Calcium is an essential mineral that the body needs for numerous functions. Calcium as a nutrient is most commonly associated with the formation and metabolism of bones. Over 99 percent of total body calcium is found in bones and teeth, where it provides hard tissue with its strength. The remaining of 1% calcium is stored in the circulatory system, extracellular fluid, muscle, and other tissues for mediating vascular contraction and vasodilatation, cardiac muscle functions, nerve transmission, intracellular signaling, coagulation process to stop bleeding and hormonal secretion. Bone tissue serves as the source of calcium for critical metabolic needs through the process of bone remodeling.
Calcium deficiency potentially leads to osteoporosis
In case of insufficient calcium intake, serum free calcium level remains low, the parathyroid gland is automatically stimulated and parathyroid hormone (PTH) is released in order to get calcium released from the bones to maintain blood calcium level. If it happens repeatedly, it finally leads to porous and fragile bones. More importantly, bones become more susceptible to easily break even with minor injuries.
Increasing calcium absorption
- Vitamin D: The principal function of vitamin D in calcium homeostasis is to increase calcium absorption through the lining membrane of the intestine. The presence of vitamin D helps calcium to be more absorbed into blood circulation. Vitamin D is derived from two main sources; direct exposure to sunlight and certain foods e.g. fish, egg yolk, liver and butter.
- Acidity in the stomach: Calcium solubility is a prerequisite to calcium absorption and solubility of calcium is highly pH-dependent. Gastric acid secretion and gastric acidity play an important role in the intestinal absorption of calcium from ingested food or calcium salts.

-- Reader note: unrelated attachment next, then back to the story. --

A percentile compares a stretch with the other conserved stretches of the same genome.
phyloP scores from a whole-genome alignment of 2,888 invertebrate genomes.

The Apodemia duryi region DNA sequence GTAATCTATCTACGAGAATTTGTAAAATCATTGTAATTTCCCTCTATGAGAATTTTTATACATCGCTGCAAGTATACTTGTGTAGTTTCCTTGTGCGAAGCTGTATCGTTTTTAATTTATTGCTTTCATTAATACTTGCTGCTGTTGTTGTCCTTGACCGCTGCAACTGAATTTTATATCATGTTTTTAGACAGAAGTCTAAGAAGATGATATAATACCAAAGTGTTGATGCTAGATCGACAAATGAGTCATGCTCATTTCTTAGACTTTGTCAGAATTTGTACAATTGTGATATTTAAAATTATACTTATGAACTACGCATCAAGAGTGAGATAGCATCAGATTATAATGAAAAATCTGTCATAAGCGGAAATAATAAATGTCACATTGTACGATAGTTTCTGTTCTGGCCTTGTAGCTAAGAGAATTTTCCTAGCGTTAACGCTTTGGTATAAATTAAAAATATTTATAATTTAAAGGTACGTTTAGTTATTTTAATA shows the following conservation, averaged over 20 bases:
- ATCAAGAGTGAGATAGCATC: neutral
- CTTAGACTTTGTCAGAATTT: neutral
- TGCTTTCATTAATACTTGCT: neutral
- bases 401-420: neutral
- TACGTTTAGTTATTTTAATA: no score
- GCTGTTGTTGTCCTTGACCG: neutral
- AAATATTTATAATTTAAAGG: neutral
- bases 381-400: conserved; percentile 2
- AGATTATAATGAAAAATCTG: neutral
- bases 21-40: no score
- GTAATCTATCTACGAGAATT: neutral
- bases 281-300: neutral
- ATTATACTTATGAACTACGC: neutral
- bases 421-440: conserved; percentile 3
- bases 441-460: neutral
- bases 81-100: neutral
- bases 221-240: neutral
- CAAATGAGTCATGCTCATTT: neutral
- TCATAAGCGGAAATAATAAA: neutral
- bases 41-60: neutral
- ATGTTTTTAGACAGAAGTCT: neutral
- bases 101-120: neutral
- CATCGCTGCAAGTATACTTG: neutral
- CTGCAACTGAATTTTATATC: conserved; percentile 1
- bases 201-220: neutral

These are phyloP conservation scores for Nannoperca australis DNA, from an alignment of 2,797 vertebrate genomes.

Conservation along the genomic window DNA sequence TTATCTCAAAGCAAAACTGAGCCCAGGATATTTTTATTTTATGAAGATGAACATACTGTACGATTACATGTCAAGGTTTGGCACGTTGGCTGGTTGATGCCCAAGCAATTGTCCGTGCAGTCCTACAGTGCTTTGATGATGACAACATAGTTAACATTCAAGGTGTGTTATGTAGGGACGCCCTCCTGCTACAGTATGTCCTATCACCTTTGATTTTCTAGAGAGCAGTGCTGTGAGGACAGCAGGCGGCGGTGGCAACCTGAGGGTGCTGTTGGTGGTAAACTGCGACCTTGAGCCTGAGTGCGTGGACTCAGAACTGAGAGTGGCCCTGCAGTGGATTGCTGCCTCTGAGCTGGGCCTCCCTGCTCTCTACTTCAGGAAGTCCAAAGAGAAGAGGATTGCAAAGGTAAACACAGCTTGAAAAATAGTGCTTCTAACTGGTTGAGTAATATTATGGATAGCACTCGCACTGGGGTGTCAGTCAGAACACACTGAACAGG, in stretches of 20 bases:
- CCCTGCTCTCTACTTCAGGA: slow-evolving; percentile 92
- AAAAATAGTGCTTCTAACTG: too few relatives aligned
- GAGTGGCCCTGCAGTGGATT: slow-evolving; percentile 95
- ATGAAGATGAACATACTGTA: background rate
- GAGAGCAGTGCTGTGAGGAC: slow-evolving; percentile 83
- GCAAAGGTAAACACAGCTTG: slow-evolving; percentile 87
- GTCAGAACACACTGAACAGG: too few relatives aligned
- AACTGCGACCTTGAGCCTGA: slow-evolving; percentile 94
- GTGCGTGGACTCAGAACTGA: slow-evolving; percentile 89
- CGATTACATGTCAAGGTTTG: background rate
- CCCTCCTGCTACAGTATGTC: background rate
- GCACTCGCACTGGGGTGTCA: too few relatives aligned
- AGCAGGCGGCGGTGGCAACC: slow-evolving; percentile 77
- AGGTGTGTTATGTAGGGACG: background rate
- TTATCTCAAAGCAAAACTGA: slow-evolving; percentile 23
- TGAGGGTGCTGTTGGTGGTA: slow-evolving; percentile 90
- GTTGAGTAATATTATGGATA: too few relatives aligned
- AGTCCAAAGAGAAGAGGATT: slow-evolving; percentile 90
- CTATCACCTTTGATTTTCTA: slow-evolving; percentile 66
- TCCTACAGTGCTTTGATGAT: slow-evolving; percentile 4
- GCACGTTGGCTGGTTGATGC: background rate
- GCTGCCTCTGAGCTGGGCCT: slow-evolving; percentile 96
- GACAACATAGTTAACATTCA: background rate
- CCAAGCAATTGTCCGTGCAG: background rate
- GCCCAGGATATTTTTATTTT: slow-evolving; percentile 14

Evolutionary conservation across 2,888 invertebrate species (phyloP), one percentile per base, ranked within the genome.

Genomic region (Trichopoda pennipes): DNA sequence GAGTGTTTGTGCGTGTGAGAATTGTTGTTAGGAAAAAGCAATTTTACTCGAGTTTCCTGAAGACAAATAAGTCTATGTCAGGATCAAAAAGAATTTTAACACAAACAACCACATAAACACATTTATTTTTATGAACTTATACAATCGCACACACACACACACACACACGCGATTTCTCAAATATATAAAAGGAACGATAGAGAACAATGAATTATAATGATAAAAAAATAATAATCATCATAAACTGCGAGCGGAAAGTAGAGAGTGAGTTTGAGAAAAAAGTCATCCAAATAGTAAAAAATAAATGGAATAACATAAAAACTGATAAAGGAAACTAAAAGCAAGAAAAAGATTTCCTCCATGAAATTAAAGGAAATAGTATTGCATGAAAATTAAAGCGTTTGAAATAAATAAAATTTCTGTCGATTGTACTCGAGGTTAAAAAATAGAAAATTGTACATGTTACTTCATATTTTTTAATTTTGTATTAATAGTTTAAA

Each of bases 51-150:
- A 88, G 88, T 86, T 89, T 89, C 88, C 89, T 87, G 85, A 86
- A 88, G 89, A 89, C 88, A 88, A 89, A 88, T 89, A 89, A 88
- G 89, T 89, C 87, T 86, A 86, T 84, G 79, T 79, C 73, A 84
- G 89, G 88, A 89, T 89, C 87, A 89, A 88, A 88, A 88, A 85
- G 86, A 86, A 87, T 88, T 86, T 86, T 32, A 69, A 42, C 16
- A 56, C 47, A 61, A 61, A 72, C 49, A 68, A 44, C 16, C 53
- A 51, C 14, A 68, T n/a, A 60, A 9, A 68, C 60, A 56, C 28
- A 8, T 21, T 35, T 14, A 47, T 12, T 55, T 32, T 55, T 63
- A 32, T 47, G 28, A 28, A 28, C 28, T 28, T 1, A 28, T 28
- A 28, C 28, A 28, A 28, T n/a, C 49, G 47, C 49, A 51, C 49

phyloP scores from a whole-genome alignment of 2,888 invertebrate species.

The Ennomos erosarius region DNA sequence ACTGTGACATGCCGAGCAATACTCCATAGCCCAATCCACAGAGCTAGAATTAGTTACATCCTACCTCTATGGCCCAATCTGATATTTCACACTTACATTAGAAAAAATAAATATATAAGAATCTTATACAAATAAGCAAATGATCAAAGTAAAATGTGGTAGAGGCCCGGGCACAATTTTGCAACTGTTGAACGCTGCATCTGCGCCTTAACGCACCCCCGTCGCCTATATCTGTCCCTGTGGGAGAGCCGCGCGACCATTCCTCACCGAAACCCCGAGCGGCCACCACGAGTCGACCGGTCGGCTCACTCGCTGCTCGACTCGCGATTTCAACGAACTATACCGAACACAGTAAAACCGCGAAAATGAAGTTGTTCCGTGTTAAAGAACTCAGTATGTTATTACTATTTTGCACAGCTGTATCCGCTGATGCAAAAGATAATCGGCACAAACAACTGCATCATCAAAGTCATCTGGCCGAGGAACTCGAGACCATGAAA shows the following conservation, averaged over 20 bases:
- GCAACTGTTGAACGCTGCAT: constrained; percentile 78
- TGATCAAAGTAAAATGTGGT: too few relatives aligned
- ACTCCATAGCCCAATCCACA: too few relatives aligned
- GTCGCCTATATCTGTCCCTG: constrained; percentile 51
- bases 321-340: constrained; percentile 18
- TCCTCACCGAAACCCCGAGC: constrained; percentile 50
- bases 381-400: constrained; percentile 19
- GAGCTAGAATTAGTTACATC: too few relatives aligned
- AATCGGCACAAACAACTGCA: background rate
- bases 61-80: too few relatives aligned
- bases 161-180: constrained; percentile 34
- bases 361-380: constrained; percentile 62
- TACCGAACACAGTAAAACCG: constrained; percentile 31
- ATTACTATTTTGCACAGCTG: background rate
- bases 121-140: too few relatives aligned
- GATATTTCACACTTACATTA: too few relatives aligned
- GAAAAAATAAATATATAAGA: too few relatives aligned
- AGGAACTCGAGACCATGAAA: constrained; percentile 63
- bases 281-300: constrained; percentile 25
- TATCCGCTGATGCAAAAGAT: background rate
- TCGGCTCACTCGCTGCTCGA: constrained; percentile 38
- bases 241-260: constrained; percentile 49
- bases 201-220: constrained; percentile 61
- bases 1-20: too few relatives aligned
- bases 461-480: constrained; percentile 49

- Lactose: Lactose prolongs the duration of intestinal calcium absorption up to 15-50%, therefore milk remains a main source for increasing calcium absorption.
Sources of calcium
- Milk and daily products: The main foods rich in calcium are dairy products such as milk, cheese and yogurt. One box of milk (250 cc.) contains 300 mg calcium. The recommended daily intake (RDI) of calcium is 1,000 mg per day. Thus drinking milk, especially semi-skimmed milk or low-fat milk 2 boxes per day provides calcium up to 60% of the total recommended daily amount.
- Small fish which bones are edible such as sardines, pilchards, anchovy, canned fish and dried shrimp.
- Soybean-based foods and drinks e.g. soya beans and tofu.
- Green leafy vegetables such as Chinese kale and kale.
Lifestyle modifications to reduce risks of osteoporosis
- Avoid overconsumption of protein obtained in meat since excessive protein intake increases the acid load of the body, which then causes the body to take calcium out of the bones to neutralize the acid, leading to greater chances of osteoporosis.
- Avoid eating salty foods. When sodium intake becomes too high, the body gets rid of sodium via the urine and calcium is also excreted. This depletes calcium stores in the body. Inadequate levels of calcium in the body can eventually lead to osteoporosis.
- Avoid drinking caffeine-containing beverage e.g. tea and coffee since it has been associated with reduced bone mass from increased calcium excretion through urination.
- Avoid drinking soft drinks. Soft drinks can decrease the absorption of calcium from the stomach into the bloodstream. Soft drinks contain phosphorus that interferes with the calcium absorption, leading to calcium depletion in the blood.
- Avoid drinking alcohol. Alcohol interferes the absorption of calcium and increases calcium excretion through urination.
- Avoid smoking since nicotine decreases intestinal calcium absorption and increases bone loss, leading to brittle bones.